Typically, the lease prohibits the tenant from possessing pets in the rental property, but the tenant makes a request for reasonable accommodation, either through a letter from a doctor or other mental health professional or through a letter or note from the tenant. In the letter, the landlord is asked – as a reasonable accommodation – to allow the tenant to have a pet in the rental property, despite the prohibition on pets in the lease.
To make a request for a reasonable accommodation under the law, the tenant must:
1. Show that they have a disability;
2. Request a specific change in the rule; and
3. Explain how this change is necessary to accommodate the disability in order to make the housing accessible, to fully use the home, or to reduce the negative effects of the disability.
Homeline, The Landlord's Guide to Minnesota Law, p. 35, [publication date unavailable].
The landlord's duty to take action is not triggered unless and until the tenant submits a request for reasonable accommodation that meets the requirements of the law's criteria. Id. however, I would generally encourage landlords to err on the side of caution and construe a request for a companion animal reasonably.
It is important, for purposes of determining whether a tenant has made a request for reasonable at accommodation, to differentiate between service animals and companion animals. "Service animals are dogs or on other animals [that have been trained by a certified training agency and] meet certain certifications. A companion animal does not have to be certified and can be almost any type of animal." Id.
Landlords have to be very cautious and make sure to follow the law when addressing a request for reasonable accommodation. I do not think that any landlord would want to be exposed to the potential liability that can come from violating the law and discriminating against a tenant.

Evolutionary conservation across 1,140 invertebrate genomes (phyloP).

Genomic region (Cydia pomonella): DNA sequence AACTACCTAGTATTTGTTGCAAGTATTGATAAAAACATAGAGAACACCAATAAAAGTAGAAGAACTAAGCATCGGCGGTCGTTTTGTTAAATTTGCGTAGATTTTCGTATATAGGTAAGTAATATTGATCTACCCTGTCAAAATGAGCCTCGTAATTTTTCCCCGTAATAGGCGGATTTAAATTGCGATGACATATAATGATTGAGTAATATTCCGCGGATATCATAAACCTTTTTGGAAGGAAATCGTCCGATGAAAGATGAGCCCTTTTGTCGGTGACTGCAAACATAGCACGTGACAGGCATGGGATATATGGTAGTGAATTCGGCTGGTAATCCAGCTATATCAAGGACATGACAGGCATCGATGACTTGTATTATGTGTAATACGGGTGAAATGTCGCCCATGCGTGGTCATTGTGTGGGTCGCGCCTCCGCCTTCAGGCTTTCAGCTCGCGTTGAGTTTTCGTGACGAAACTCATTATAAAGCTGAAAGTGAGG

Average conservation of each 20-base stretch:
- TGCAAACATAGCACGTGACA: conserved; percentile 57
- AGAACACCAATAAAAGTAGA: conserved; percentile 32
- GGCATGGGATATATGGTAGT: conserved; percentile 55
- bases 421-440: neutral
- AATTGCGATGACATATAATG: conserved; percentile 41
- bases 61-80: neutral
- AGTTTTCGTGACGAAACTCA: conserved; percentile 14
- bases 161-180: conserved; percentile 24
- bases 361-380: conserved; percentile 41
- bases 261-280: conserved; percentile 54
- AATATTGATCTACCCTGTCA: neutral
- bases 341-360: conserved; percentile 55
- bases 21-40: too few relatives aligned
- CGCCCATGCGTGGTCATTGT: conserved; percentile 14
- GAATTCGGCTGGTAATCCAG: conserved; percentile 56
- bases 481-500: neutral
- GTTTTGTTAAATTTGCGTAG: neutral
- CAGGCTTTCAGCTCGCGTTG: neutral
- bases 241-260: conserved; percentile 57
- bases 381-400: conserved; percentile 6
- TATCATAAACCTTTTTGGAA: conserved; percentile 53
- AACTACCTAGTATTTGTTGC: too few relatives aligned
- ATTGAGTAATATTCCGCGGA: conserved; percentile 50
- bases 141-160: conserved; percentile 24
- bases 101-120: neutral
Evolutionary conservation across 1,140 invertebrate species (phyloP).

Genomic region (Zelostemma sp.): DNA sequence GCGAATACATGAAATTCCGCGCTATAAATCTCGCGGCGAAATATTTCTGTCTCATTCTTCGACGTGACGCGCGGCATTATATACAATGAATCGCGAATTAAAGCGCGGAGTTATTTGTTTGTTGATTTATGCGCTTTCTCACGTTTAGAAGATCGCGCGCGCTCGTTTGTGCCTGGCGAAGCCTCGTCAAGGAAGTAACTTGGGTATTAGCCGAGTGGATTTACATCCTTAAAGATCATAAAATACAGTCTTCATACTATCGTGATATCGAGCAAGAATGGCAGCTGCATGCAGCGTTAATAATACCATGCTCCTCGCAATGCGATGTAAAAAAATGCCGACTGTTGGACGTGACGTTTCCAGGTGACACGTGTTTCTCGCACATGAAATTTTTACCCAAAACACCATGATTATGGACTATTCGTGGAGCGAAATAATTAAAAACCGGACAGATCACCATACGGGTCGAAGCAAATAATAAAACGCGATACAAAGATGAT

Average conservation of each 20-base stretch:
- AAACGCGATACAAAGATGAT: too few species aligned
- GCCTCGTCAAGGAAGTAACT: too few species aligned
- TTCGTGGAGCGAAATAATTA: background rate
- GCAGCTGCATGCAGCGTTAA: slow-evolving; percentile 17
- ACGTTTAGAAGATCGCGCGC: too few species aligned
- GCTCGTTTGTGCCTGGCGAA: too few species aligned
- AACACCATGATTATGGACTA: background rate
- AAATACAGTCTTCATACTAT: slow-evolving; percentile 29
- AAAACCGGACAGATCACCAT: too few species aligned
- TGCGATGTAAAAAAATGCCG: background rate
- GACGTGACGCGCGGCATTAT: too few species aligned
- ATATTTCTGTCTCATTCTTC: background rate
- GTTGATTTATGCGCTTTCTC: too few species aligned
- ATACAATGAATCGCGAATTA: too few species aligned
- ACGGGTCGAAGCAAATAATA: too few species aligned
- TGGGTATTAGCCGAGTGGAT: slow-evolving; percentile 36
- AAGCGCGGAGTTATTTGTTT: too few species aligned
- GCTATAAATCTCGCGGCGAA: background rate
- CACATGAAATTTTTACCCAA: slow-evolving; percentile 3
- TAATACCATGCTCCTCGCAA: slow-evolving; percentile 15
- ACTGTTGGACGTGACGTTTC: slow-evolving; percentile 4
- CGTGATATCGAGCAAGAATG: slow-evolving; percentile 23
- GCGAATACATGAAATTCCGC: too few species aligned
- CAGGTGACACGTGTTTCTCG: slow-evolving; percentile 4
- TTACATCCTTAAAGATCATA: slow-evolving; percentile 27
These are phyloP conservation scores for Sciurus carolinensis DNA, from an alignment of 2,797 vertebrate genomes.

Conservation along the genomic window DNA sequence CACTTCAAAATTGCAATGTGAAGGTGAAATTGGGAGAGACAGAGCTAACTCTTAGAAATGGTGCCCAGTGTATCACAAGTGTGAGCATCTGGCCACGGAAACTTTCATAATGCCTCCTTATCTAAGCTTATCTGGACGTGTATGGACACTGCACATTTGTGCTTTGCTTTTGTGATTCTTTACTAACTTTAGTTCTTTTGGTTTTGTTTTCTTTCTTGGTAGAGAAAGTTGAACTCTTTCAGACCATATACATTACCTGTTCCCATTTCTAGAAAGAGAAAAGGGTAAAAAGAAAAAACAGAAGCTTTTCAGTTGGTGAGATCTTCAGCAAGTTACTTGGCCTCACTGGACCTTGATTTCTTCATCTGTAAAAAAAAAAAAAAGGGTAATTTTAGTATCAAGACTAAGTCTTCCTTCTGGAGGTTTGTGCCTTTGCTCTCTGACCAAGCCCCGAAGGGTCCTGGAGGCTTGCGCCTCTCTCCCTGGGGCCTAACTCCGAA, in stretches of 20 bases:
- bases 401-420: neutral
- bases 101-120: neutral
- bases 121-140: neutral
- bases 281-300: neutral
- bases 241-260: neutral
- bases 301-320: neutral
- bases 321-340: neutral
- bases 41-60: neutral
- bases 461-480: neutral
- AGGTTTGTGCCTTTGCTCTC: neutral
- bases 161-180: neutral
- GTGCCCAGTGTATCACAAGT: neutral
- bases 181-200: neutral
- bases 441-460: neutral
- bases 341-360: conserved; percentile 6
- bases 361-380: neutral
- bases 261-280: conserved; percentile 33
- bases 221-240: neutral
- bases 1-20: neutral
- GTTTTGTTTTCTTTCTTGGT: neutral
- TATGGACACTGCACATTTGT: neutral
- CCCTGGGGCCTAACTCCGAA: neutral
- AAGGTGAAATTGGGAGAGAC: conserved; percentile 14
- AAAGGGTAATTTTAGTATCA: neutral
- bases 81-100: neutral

Every landlord – tenant situation is unique, and I recommend that landlords talk to an attorney experienced in evictions and landlord tenant law before taking action based on this blog post. To that end, I invite landlords to give me a call at 763-450-9494 to discuss their unique situation. The first thing I will ask you is what you want to have happen because, ultimately, the landlord is in control. I have represented many landlords, but typically do not represent tenants.
WARNING: The information contained in this blog post does not constitute legal advice and may not be applicable to your situation. Tim is licensed to practice law only in Minnesota, and the information contained in this blog post may not apply to jurisdictions outside of Minnesota. Further, reading this blog post does not create an attorney-client relationship between you and Baland Law Office, P.L.L.C. You should always discuss your situation with an attorney before taking any action based on what you may read in this blog. To that end, please call (763) 450-9494 to set up an appointment to discuss your situation.